Property division involves a lot of different variables and no two divorces are the same in this regard. One of the most pressing questions on the minds of people going through a divorce relates to which spouse will get to keep the house. This often depends on how the home was purchased and whether there the divorcing couple has children or not.
Generally, if children are involved, the spouse who completes most of the child-raising will usually be the one to keep the family home. However, if no children are involved and one of the spouses purchased the home with his or her separate assets, then the home will be considered as individual property and the other spouse can be required to vacate the residence.
If the home is considered marital property, and the couple does not have children, then courts will not usually require one or the other spouse to vacate. As such, it would be illegal for one spouse to lock the other one out of the house, and spouses who are locked out of their residences could contact the police. If domestic violence happens, though, the victimized spouse will be able to secure a restraining order against the other souse.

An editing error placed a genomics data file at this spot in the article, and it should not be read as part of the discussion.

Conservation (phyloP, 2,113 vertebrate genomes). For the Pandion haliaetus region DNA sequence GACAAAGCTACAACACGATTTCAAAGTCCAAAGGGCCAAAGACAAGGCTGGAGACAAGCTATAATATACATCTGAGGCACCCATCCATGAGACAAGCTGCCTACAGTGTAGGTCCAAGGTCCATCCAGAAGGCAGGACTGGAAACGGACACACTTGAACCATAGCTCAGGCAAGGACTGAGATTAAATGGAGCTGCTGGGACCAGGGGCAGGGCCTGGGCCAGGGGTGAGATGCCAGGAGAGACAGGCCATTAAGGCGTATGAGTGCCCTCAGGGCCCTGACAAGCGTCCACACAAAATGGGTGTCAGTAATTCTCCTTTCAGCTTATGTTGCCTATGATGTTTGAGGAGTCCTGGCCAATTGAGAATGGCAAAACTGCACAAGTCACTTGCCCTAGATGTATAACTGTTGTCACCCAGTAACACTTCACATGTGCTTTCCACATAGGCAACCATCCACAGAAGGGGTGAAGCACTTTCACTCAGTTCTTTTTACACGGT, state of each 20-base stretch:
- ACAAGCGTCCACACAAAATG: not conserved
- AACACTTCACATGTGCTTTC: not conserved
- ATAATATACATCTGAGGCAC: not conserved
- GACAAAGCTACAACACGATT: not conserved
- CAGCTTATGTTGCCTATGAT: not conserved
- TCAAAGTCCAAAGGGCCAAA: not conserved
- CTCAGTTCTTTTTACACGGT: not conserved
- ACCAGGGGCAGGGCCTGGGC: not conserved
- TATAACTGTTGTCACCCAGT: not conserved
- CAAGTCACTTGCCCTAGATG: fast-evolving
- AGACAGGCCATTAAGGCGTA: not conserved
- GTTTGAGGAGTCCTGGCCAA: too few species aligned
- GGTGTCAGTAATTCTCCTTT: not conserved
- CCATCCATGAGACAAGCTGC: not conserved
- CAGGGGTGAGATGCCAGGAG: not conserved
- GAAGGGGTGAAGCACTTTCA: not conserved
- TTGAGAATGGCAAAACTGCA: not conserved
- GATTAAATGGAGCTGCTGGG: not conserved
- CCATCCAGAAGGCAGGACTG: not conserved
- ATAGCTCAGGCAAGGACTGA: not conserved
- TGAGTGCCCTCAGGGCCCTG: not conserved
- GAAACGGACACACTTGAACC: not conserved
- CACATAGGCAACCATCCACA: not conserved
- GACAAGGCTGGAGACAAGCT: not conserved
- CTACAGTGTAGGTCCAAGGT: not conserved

That said, it is typical for one or the other individual to vacate the premises, as it is not very often that spouses continue to reside in the same place during their divorce proceedings. Furthermore, Pennsylvania spouses may be able to reach an out-of-court settlement regarding the division of a family residence. This could involve liquidating the family property and splitting the proceeds from the sale.
Source: Findlaw, “Divorce property division FAQ,” accessed July 13, 2015